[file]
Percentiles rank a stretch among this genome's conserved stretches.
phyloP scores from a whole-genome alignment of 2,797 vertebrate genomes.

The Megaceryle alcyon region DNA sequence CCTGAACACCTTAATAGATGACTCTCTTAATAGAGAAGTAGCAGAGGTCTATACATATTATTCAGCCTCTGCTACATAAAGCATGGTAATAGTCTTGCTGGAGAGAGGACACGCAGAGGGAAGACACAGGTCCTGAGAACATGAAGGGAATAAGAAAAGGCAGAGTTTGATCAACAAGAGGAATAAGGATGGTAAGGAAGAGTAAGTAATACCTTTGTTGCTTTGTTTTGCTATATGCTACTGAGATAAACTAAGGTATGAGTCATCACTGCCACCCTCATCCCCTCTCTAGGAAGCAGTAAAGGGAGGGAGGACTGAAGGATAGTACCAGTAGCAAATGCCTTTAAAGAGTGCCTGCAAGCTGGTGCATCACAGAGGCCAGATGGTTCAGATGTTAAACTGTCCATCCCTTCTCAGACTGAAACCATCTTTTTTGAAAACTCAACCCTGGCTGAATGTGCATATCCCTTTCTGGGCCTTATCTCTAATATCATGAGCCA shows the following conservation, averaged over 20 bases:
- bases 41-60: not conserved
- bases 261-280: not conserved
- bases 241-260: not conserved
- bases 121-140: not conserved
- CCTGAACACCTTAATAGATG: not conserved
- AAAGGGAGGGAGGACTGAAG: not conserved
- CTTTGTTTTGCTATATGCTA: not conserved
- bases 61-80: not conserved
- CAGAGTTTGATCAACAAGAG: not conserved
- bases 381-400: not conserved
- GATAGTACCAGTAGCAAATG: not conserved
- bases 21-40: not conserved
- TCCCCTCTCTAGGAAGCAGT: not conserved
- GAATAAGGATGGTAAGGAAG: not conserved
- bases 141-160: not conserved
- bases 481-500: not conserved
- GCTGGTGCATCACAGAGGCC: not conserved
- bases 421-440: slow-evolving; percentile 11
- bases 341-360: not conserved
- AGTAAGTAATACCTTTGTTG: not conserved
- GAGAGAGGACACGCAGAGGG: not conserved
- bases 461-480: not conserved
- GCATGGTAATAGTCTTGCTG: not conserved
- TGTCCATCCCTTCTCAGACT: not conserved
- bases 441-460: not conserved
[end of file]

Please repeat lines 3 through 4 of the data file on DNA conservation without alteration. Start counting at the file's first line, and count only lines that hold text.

The Megaceryle alcyon region DNA sequence CCTGAACACCTTAATAGATGACTCTCTTAATAGAGAAGTAGCAGAGGTCTATACATATTATTCAGCCTCTGCTACATAAAGCATGGTAATAGTCTTGCTGGAGAGAGGACACGCAGAGGGAAGACACAGGTCCTGAGAACATGAAGGGAATAAGAAAAGGCAGAGTTTGATCAACAAGAGGAATAAGGATGGTAAGGAAGAGTAAGTAATACCTTTGTTGCTTTGTTTTGCTATATGCTACTGAGATAAACTAAGGTATGAGTCATCACTGCCACCCTCATCCCCTCTCTAGGAAGCAGTAAAGGGAGGGAGGACTGAAGGATAGTACCAGTAGCAAATGCCTTTAAAGAGTGCCTGCAAGCTGGTGCATCACAGAGGCCAGATGGTTCAGATGTTAAACTGTCCATCCCTTCTCAGACTGAAACCATCTTTTTTGAAAACTCAACCCTGGCTGAATGTGCATATCCCTTTCTGGGCCTTATCTCTAATATCATGAGCCA shows the following conservation, averaged over 20 bases:
- bases 41-60: not conserved